Delhi Govt’s Decision To Cap Number Of Prison Visits By Family Members & Legal Advisers Is Not Completely Arbitrary: HC
The Delhi High Court has held that the decision of the Delhi Government to cap total number of visits of prison by family members, relatives, friends and legal advisers to two times a week cannot be said to be completely arbitrary.
The Court noted that the said decision has been taken after careful consideration of the facilities available in the prisons, availability of the staff and the number of undertrials.
“Depending upon the number of undertrials and prisoners, the State has taken a decision of capping total number of visits by family members, relatives, friends and legal advisers to two times a week and it cannot be said that the said decision is completely arbitrary. The said decision has been taken after careful consideration of the facilities available in the prisons, availability of the staff and the number of undertrials.”, the bench of Chief Justice Satish Chandra Sharma and Justice Subramonium Prasad observed.
In this case, the petitioners had contended that limiting the number of visits by family members, relatives, friends and legal advisers to twice a week is violative of Article 21 of the Constitution.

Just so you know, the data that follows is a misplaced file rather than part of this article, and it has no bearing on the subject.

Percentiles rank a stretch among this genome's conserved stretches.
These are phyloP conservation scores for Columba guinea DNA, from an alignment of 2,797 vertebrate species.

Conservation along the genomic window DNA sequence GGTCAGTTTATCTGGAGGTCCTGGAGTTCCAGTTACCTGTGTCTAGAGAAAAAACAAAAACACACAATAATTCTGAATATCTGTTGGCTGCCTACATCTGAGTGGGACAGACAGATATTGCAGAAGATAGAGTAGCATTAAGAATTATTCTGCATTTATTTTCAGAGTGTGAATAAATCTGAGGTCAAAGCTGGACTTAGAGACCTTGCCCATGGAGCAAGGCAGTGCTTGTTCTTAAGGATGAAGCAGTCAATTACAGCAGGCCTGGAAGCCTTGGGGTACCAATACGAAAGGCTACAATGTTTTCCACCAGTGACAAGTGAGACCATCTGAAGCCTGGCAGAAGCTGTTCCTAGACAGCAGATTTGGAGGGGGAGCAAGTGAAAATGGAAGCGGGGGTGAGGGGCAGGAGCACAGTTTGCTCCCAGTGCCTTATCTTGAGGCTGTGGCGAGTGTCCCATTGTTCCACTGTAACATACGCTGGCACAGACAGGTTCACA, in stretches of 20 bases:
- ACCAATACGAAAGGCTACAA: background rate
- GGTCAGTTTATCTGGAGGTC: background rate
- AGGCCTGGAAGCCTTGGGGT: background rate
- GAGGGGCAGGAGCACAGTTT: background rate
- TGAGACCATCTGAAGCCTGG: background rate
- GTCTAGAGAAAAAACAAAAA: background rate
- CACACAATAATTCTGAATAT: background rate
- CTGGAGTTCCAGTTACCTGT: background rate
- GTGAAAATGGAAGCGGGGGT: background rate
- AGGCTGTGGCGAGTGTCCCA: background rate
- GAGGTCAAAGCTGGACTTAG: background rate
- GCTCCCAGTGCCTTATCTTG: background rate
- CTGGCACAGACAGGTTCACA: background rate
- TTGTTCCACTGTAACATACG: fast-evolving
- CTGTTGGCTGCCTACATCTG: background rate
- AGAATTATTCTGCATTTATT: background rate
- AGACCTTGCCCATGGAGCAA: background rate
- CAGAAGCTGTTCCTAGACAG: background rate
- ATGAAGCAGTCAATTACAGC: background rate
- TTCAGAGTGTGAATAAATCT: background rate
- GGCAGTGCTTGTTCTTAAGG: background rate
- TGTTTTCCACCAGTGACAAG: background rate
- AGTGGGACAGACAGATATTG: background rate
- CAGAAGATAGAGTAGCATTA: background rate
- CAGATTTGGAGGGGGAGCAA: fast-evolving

The petitioners had stated that fixing a cap on the number of visits to an undertrial is arbitrary as it imposes an unreasonable restriction on the right to legal representation and is violative of the right to access justice guaranteed under Article 14 of the Constitution.
Satyakam, ASC appeared for Delhi Government.
As per the counter affidavit filed by the state it was stated that looking at the number of inmates in the Delhi Prisons, it was decided to put a cap on the number of visits permitted by the family members, relatives, friends and legal counsel.
It was further added that in no other State, prisoners are permitted visitation more than twice a week. It was stated that these are matters of policy and this decision has been taken by the State in the best interests of the prisoners and to provide a congenial atmosphere not only to the prisoner but also to the visiting counsel.
The Court observed that “In matters of policy, the Courts do not substitute its own conclusion with the one arrived at by the Government merely because another view is possible. Therefore, this Court is not inclined to pass any order issuing writ of mandamus.”
The Court considering that the petition was filed in the interest of prisoners, allowed the Petitioner to give a representation to the State by providing suggestions.
Cause Title- Jai A. Dehadrai & Anr v. Govt. of NCT of Delhi (Neutral Citation Number : 2023/DHC/001170)